Intelligent adaptive automation: A framework for an activity-driven and user-centered building automation

Intelligent adaptive automation: A framework for an activity-driven and user-centered building... In recent years, technological advances have substantially extended the capabilities of building automation. Despite the achieved advances, evidently, automation have not been widely adopted by occupants in buildings. To enhance automation adoptability, automation procedure in buildings should involve determination of user's preferred automation levels, in different conditions and control contexts and learning preference dynamics in time. In line with this motivation, in this paper we introduce a building automation that learns occupant's preferences continuously to fully or partially control the service systems in buildings based on a set of dynamic rules that are generated with the insight about user's preferences and activities. The algorithmic components of our proposed automation include (1) dynamic command planning, (2) adaptive local learning, and (3) iterative global learning. In order to evaluate these algorithms, we used a combination of real and synthetic user activity and preference data from an office with five occupants and an apartment with one occupant. Based on our results from evaluation of adaptive local learning, after a certain number of days (i.e., 8.5 days in average) the accuracy of predicting participants’ preference reached to an acceptable value (i.e., above 85%). About 24% to 75%, 5% to 45%, and 6% to 49% of the total daily energy consumption of the participants could be saved using full automation, adaptive automation and inquisitive automation, respectively. Our results for evaluating iterative global learning algorithm showed that adaptive automation has the highest sum of the rewards from achieved benefit and user satisfaction and inquisitive automation has the second highest reward values. Full automation and no automation came in third and last spots, respectively. http://www.deepdyve.com/assets/images/DeepDyve-Logo-lg.png Energy and Buildings Elsevier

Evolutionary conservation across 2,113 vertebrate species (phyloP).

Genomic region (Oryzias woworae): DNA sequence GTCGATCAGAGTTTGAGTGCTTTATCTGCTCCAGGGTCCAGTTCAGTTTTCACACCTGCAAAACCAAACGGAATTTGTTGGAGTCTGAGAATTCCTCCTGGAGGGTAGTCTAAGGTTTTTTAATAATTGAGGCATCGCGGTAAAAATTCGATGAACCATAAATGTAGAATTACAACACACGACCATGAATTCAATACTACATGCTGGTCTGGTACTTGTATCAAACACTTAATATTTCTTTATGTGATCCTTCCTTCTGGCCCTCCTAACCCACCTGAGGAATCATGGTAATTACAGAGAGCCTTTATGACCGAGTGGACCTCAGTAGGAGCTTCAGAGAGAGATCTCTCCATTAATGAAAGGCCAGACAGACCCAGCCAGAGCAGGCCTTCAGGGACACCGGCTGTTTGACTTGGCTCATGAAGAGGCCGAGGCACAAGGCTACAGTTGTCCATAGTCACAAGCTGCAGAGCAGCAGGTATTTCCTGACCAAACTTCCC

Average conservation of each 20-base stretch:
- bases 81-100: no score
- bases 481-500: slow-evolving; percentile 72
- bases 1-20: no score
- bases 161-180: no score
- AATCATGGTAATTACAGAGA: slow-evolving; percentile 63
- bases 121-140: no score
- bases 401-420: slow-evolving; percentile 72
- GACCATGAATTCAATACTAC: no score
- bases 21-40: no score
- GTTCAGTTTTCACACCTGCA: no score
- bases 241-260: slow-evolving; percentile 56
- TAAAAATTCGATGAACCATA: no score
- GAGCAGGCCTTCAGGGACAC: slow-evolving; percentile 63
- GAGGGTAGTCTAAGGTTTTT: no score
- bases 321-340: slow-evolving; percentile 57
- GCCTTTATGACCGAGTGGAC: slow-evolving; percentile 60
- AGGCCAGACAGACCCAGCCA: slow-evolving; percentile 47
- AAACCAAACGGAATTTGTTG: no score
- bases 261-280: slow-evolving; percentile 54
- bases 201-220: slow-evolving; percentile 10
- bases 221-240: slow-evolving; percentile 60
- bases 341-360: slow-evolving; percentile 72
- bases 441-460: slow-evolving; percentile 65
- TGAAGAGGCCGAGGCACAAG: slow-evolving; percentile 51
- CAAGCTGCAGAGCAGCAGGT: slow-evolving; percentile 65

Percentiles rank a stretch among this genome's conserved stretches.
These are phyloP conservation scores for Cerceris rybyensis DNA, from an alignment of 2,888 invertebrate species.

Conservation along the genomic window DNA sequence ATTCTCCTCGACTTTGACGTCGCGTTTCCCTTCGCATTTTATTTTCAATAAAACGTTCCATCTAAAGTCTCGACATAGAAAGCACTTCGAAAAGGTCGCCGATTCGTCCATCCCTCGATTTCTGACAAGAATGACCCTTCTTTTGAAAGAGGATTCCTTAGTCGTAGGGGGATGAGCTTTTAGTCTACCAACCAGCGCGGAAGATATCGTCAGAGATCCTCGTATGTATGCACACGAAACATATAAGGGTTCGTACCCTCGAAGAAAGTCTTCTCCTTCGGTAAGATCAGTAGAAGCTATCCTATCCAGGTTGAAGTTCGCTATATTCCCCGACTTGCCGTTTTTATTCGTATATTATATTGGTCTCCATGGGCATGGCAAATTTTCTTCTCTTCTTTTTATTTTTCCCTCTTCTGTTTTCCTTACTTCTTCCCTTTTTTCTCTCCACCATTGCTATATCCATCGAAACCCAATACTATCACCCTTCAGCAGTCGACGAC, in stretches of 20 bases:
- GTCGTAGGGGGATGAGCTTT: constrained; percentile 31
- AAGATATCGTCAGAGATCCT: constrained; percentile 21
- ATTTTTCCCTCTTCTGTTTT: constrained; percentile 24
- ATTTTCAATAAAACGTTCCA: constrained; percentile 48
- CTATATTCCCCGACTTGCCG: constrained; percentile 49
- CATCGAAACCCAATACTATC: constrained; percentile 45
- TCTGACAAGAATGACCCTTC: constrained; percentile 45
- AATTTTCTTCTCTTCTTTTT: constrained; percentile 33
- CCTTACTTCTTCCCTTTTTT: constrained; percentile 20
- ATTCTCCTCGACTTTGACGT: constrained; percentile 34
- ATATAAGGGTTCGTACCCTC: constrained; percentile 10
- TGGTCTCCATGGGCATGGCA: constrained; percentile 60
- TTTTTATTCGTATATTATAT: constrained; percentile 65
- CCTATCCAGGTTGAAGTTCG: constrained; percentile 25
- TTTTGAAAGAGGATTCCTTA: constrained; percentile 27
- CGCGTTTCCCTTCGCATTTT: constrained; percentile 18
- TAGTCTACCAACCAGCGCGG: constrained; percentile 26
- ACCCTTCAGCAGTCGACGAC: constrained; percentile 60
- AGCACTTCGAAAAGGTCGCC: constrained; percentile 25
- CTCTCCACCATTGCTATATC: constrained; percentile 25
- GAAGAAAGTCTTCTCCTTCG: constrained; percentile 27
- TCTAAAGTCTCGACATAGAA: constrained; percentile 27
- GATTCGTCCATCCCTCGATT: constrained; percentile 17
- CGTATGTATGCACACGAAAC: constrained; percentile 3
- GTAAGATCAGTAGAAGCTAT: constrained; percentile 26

Intelligent adaptive automation: A framework for an activity-driven and user-centered building automation

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Abstract

In recent years, technological advances have substantially extended the capabilities of building automation. Despite the achieved advances, evidently, automation have not been widely adopted by occupants in buildings. To enhance automation adoptability, automation procedure in buildings should involve determination of user's preferred automation levels, in different conditions and control contexts and learning preference dynamics in time. In line with this motivation, in this paper we introduce a building automation that learns occupant's preferences continuously to fully or partially control the service systems in buildings based on a set of dynamic rules that are generated with the insight about user's preferences and activities. The algorithmic components of our proposed automation include (1) dynamic command planning, (2) adaptive local learning, and (3) iterative global learning. In order to evaluate these algorithms, we used a combination of real and synthetic user activity and preference data from an office with five occupants and an apartment with one occupant. Based on our results from evaluation of adaptive local learning, after a certain number of days (i.e., 8.5 days in average) the accuracy of predicting participants’ preference reached to an acceptable value (i.e., above 85%). About 24% to 75%, 5% to 45%, and 6% to 49% of the total daily energy consumption of the participants could be saved using full automation, adaptive automation and inquisitive automation, respectively. Our results for evaluating iterative global learning algorithm showed that adaptive automation has the highest sum of the rewards from achieved benefit and user satisfaction and inquisitive automation has the second highest reward values. Full automation and no automation came in third and last spots, respectively.

Journal

Energy and BuildingsElsevier

Published: Apr 1, 2019

References

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